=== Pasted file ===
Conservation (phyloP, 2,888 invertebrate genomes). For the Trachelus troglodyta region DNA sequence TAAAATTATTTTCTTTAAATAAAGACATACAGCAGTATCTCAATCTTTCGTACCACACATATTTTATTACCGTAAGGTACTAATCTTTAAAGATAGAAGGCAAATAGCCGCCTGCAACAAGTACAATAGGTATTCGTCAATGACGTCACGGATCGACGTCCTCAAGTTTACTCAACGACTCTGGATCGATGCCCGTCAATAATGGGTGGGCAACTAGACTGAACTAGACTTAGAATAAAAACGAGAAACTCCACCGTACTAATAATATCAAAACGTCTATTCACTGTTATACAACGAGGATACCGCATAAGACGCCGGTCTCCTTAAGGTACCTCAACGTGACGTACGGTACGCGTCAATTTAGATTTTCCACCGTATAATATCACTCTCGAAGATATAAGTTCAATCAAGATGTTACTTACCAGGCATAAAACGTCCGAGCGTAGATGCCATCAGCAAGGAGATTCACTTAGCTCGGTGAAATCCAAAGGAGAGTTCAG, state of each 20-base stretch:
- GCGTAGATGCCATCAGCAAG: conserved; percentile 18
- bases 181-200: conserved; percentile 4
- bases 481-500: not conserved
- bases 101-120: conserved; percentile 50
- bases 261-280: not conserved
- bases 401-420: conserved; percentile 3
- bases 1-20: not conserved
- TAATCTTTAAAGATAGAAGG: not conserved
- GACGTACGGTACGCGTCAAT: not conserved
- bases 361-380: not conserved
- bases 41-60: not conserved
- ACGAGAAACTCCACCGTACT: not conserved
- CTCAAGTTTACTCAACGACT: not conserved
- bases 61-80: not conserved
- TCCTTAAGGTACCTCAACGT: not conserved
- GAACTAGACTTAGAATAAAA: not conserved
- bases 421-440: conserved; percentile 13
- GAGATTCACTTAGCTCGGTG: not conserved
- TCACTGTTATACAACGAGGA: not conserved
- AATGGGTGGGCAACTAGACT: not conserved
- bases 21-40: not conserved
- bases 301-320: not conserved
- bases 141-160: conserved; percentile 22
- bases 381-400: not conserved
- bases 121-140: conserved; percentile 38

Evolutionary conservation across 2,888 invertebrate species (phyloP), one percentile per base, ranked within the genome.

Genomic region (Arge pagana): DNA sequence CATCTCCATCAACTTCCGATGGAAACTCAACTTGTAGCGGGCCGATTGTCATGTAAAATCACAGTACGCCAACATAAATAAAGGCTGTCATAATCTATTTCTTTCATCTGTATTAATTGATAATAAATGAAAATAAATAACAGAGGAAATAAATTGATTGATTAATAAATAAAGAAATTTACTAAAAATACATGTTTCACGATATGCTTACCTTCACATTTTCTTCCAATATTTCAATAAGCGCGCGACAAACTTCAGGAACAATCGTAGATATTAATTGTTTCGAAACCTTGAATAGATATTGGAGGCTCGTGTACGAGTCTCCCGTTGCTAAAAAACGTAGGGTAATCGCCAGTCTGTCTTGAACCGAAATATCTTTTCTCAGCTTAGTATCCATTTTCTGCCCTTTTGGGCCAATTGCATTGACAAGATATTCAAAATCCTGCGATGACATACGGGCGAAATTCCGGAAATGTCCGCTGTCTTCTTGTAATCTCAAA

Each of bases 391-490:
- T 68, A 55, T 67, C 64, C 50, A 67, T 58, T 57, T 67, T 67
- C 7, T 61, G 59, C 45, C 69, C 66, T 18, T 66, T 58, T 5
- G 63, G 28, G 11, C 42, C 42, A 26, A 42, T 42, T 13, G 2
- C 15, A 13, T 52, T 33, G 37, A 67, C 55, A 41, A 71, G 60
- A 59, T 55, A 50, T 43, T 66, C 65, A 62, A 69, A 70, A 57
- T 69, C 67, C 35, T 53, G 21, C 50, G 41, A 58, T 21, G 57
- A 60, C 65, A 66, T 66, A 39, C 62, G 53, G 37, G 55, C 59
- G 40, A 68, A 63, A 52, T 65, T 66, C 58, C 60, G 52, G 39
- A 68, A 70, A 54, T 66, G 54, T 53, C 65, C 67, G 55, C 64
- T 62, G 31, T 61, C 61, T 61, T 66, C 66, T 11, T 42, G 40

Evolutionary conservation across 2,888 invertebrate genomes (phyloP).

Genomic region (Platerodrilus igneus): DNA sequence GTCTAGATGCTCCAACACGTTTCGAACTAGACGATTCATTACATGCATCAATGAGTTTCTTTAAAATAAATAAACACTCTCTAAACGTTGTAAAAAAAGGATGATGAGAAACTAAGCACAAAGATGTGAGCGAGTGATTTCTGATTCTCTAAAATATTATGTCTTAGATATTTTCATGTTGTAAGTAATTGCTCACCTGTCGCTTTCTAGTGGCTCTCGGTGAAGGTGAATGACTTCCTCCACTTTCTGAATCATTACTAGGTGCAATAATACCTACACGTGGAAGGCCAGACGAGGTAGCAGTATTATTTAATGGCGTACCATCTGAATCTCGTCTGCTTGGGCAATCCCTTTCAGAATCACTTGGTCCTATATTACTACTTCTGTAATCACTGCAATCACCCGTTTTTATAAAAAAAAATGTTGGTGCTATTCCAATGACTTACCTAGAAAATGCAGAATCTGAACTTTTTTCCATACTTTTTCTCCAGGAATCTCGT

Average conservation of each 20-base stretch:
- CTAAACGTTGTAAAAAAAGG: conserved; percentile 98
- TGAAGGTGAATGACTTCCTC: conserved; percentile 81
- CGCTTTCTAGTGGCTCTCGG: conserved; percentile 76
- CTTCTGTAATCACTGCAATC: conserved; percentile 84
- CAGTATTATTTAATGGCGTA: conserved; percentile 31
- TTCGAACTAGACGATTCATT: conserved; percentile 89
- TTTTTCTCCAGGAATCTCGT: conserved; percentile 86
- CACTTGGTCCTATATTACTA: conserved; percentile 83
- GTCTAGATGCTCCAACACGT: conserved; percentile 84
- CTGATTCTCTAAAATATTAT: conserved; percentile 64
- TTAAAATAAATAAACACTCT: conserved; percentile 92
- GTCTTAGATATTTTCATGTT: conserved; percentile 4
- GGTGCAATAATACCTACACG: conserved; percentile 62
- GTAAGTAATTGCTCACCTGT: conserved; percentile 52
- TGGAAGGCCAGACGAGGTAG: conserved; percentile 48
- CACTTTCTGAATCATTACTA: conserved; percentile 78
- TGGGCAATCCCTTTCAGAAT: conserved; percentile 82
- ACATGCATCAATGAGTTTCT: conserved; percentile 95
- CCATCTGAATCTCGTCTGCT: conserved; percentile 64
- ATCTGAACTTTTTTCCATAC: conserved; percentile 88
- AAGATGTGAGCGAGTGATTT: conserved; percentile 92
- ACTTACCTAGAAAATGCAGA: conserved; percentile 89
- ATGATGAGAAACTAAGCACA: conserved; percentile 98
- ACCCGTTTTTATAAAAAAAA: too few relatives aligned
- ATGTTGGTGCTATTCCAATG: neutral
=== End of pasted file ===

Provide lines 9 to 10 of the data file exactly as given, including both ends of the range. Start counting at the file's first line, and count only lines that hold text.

- TAATCTTTAAAGATAGAAGG: not conserved
- GACGTACGGTACGCGTCAAT: not conserved